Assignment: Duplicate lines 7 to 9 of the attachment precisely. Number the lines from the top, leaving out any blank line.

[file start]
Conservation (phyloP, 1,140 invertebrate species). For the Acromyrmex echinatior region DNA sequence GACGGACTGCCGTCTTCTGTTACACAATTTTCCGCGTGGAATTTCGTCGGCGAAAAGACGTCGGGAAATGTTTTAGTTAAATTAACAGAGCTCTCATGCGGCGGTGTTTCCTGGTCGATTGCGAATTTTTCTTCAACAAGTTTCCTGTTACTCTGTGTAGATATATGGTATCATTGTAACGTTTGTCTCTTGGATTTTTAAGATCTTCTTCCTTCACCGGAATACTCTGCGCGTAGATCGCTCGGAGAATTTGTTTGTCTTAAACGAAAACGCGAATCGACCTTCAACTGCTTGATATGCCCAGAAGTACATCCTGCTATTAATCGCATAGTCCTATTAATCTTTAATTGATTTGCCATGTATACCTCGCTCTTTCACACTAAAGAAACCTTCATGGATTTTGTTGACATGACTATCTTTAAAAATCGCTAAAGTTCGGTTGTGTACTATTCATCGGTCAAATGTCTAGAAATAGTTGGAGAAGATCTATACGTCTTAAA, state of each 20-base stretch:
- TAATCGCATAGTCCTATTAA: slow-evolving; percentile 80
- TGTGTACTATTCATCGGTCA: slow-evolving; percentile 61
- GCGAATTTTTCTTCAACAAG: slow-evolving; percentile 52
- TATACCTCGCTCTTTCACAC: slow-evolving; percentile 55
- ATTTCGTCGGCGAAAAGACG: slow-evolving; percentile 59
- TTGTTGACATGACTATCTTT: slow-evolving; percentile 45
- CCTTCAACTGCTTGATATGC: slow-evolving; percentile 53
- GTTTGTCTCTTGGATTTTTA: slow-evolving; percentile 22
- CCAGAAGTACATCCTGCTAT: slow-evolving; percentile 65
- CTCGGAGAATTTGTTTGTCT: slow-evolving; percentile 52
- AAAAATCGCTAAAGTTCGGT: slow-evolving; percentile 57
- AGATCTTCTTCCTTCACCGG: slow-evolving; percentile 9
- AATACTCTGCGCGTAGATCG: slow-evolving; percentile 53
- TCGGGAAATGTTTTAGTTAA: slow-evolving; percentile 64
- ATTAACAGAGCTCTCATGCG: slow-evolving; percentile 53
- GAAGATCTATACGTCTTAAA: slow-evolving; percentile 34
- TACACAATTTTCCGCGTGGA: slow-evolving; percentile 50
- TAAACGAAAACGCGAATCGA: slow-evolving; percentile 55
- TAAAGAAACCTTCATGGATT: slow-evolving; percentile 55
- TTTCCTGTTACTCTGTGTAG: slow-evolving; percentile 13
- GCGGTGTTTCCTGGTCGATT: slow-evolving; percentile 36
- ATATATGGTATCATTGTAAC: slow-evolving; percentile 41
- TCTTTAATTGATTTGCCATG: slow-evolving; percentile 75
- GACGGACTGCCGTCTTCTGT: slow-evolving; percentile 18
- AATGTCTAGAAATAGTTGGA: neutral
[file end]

- TTGTTGACATGACTATCTTT: slow-evolving; percentile 45
- CCTTCAACTGCTTGATATGC: slow-evolving; percentile 53
- GTTTGTCTCTTGGATTTTTA: slow-evolving; percentile 22